4 However, a method of solving the above problem was presented by IBM engineers, who had been looking at the issue and came up with a novel approach to the problem. Instead of sending a normal frame to the target machine, the program or system administrator would send a Subnet Directed Broadcast to the router to forward to the subnet where the target machine was located. The following is a step-by-step process to assure the remote wake up of a station beyond a router. In this scenario, let's assume that the two networks in use are separated by two routers, Router 1 and Router 2. The local subnets of these respective routers are described as sub-net A and Subnet B, respectively. Below is an illustration of this hypothetical network for reference. The following diagram will use IP internet as an example: Manager Subnet A Router 1 Router 2 Target PC Subnet B The Manager who wants to wake up the remote station sends an IP subnet-directed broadcast UDP datagram addressed to the subnet containing the Station. This scenario forces the wake-up packet to be sent out on Subnet B (by Router 2) with a broadcast MAC address. 1. Manager queues wake-up UDP datagram with destination IP address as a subnet-directed broadcast for the subnet of the target station. 2. The IP stack in the Manager sends the frame to the MAC destination address of Router The UDP datagram is eventually forwarded to Router 2 based on the network address portion of the IP header in the wake-up UDP datagram 4. Router 2 receives the wake-up UDP datagram, realizes that the packet is at the right destination network, and recognizes that it is a subnet-directed broadcast packet. 5. Router 2 sends the IP subnet-directed broadcast wake-up UDP datagram to the MAC broadcast address. 6. The target station recognizes the broadcast frame as a Magic Packet frame by matching the 16 repeated addresses and triggers the wake-up signal from the Ethernet controller. 7. The target station is now awake! Although slightly more complicated than the first conceptual use of the Magic Packet Technology, the ability to ensure the remote wake up of targeted systems across a routed network is key to the use of this technology. This can ensure the ability to use the broad ranging Internet with TCP/IP to wake up any station in the world, as long as the routers will pass on directed subnet broadcasts. PC System Design Implications Adding Magic Packet Technology support to an existing system or a newly designed system can be either simple or complicated, depending on the design and the architecture of the system. Below are some issues which must be addressed for the Magic Packet Technology support to work properly. Maintain Ethernet Power The power to the Ethernet controller must be maintained at all times, allowing the Ethernet controller to scan all incoming packets for the Magic Packet frame. Add Support to Power Management Circuitry In a normal system, the power management circuitry looks for any one of several events to wake up the system. Events such as keyboard entries or mouse movement that would cause the system to wake up. To use Magic Packet Technology, the power management must include a Magic Packet frame received as a condition to wake up the system. Enable/Disable Magic Packet Mode The system must have a mechanism to enable and disable the Magic Packet mode of operation in the Ethernet controller. This can be done in hardware or software, and is obviously dependent on the Ethernet controller used. When the system goes into the low power mode, the Magic Packet mode must be enabled, and when the system exits low power mode, either after receiving a Magic Packet frame or some other event, such as a keyboard entry, Magic Packet mode must be disabled. Sleep Mode Power Consumption The issue of power consumption in PCs is increasingly important, not only to the government, through the Energy Star program being implemented by the EPA, but also to the MIS managers of major corporations. These managers can easily see an immediate cost savings by the reduction in electricity bills by moving to power managed PCs. However, there are two thoughts on how to best put a computer into a power down state. The first is to put the PC into what is called a STANDBY mode of operation. In this mode, the computer is actually alive and kicking, with power to the entire motherboard. The low power consumption in this mode is accomplished by slowing down the processor clock, spinning down the hard drives, and putting the monitor in a low power 4 Magic Packet Technology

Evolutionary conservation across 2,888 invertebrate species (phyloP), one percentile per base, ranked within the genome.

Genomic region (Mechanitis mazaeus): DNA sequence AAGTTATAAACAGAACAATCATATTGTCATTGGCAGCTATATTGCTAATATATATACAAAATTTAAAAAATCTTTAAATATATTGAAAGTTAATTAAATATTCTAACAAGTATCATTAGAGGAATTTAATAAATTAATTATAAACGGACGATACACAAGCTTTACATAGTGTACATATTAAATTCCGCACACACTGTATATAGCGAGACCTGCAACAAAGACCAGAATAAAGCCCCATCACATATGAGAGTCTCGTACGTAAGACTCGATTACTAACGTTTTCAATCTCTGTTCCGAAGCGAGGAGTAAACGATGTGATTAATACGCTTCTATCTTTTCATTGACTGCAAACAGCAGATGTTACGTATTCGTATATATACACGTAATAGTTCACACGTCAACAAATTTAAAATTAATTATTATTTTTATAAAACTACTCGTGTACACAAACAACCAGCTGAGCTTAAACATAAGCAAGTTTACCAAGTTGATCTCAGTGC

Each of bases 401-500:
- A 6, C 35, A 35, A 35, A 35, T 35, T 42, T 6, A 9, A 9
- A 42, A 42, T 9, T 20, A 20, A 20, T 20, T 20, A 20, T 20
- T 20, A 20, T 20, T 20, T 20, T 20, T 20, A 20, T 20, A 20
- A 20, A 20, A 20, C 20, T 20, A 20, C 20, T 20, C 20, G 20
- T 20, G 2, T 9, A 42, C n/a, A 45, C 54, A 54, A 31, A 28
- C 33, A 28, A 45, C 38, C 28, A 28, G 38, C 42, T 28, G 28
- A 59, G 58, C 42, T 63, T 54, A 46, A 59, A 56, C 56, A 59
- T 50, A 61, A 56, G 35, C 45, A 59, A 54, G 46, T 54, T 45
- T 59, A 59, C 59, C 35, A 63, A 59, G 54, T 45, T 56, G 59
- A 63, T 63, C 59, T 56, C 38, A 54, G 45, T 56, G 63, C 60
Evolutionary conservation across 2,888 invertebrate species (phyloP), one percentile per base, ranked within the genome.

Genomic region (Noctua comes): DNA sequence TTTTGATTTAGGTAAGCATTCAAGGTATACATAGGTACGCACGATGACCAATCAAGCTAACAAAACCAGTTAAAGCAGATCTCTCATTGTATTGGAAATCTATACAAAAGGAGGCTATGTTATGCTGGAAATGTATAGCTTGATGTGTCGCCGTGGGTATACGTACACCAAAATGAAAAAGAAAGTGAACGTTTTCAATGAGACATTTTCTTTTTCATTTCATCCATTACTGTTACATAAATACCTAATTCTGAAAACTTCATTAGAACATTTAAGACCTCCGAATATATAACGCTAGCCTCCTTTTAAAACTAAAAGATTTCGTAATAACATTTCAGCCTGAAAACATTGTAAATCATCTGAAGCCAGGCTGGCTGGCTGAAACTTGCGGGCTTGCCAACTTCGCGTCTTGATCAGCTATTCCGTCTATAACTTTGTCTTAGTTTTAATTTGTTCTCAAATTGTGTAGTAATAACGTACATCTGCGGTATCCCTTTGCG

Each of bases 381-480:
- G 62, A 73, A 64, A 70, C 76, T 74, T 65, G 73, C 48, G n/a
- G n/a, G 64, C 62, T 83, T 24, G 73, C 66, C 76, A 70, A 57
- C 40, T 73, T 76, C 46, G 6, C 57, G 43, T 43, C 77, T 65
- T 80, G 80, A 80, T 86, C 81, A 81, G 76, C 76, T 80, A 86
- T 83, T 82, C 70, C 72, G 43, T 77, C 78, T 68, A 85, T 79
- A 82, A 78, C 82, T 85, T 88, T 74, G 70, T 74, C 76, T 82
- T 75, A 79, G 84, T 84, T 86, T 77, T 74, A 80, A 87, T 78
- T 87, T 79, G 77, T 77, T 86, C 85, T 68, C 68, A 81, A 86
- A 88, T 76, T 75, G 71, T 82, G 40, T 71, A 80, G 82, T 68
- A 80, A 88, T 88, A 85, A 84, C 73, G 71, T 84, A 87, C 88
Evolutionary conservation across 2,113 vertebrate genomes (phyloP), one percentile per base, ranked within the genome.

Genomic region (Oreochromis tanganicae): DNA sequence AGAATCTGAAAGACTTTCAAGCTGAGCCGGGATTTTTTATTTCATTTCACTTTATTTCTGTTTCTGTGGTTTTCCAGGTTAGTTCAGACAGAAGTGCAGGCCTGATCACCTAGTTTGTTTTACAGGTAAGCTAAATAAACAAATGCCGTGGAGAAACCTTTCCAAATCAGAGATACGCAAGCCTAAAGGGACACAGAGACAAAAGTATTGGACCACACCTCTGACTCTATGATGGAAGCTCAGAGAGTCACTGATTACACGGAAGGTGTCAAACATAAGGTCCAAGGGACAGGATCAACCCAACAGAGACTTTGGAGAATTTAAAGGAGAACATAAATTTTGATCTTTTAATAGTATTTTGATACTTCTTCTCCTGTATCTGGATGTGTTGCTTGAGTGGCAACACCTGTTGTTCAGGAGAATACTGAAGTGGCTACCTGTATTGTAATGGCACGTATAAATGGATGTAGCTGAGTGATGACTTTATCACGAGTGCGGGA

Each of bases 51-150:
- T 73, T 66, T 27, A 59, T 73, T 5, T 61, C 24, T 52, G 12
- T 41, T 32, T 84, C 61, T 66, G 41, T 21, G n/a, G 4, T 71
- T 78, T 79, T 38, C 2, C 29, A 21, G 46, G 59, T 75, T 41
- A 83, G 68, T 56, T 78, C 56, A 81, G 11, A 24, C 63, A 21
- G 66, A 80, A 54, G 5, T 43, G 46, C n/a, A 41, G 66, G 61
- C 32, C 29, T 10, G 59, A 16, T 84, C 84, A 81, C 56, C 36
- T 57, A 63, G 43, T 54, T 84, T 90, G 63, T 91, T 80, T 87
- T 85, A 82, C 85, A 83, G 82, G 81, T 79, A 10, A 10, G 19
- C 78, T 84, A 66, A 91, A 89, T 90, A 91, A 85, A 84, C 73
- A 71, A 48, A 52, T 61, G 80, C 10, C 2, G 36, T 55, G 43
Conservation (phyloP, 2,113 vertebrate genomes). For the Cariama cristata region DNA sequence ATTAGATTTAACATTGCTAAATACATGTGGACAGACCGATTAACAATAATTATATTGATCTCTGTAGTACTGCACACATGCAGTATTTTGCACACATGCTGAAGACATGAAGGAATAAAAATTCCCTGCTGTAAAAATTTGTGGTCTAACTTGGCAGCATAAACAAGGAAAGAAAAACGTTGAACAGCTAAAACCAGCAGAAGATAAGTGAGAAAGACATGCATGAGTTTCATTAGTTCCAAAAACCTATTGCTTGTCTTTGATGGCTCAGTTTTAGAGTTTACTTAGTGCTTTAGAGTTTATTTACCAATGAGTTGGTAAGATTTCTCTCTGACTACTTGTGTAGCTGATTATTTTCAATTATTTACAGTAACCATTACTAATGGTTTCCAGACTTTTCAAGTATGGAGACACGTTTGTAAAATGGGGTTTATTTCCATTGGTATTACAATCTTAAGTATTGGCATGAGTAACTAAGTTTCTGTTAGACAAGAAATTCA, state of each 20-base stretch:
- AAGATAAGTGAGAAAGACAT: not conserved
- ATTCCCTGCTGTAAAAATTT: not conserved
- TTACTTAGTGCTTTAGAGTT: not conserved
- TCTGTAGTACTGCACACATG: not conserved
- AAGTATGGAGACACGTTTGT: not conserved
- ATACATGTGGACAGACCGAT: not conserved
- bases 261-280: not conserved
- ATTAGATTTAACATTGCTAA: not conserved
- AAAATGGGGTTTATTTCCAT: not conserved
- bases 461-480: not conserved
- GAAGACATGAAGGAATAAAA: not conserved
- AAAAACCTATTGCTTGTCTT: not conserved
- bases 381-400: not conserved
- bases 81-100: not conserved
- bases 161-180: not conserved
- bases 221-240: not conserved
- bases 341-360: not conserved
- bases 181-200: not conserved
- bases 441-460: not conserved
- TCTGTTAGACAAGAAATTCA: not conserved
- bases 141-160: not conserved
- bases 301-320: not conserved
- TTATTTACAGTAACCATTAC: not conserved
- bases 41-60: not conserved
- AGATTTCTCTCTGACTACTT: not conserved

5 consumption state. There is, however, a limit to the amount of power that can be saved through the STANDBY mode. This may, in fact, become more apparent as larger processors and significantly larger DRAM arrays draw more power, regardless of the clock frequency the system is running. The second method, and the one which can be used with Magic Packet Technology, is to put the system into what is typically known as a SUSPEND mode. In the SUSPEND mode, the system is usually brought to a complete halt. The CPU is stopped, and may even have the power removed from it, although few if any systems do this currently. The entire system board may be powered down, leaving only the power management circuitry powered up, to detect some sort of activity which would indicate that the system should be powered up. In this scenario, the Ethernet controller would also be powered up, receiving frames off the network looking for a Magic Packet frame, which would indicate to the power management that the system should be awakened. CONCLUSION In this white paper I have identified some of the issues involving the sleeping Green PC and how it works on a network, and the use of the Magic Packet Technology to allow the PC to go into an extremely low power state and still be manageable by the network administrator. The responses AMD has been receiving from the Magic Packet Technology proposal have been very positive, with many major system developers and addin card vendors expressing interest in the technology. By adopting the Magic Packet Technology as an industry standard mechanism to allow the remote wake up of sleeping PCs, these vendors are furthering the goal of reducing the power consumption of non-operating PCs to as low as possible. AMD believes that the Magic Packet Technology will play an important part in the manageability of networked PCs, particularly in the corporate LAN environment, where end node management is gaining strategic importance. AMD is working with many vendors of PCs, Network Interface Cards, and software to assure the standardization and interoperability of this technology. Magic Packet Technology 5

6 Trademarks Copyright 1998 Advanced Micro Devices, Inc. All rights reserved. AMD, the AMD logo, and combinations thereof are trademarks of Advanced Micro Devices, Inc. Am186, Am386, Am486, Am29000, bimr, eimr, eimr+, GigaPHY, HIMIB, ILACC, IMR, IMR+, IMR2, ISA-HUB, MACE, Magic Packet, PCnet, PCnet-FAST, PCnet-FAST+, PCnet-Mobile, QFEX, QFEXr, QuASI, QuEST, QuIET, TAXIchip, TPEX, and TPEX Plus are trademarks of Advanced Micro Devices, Inc. Microsoft is a registered trademark of Microsoft Corporation. Product names used in this publication are for identification purposes only and may be trademarks of their respective companies.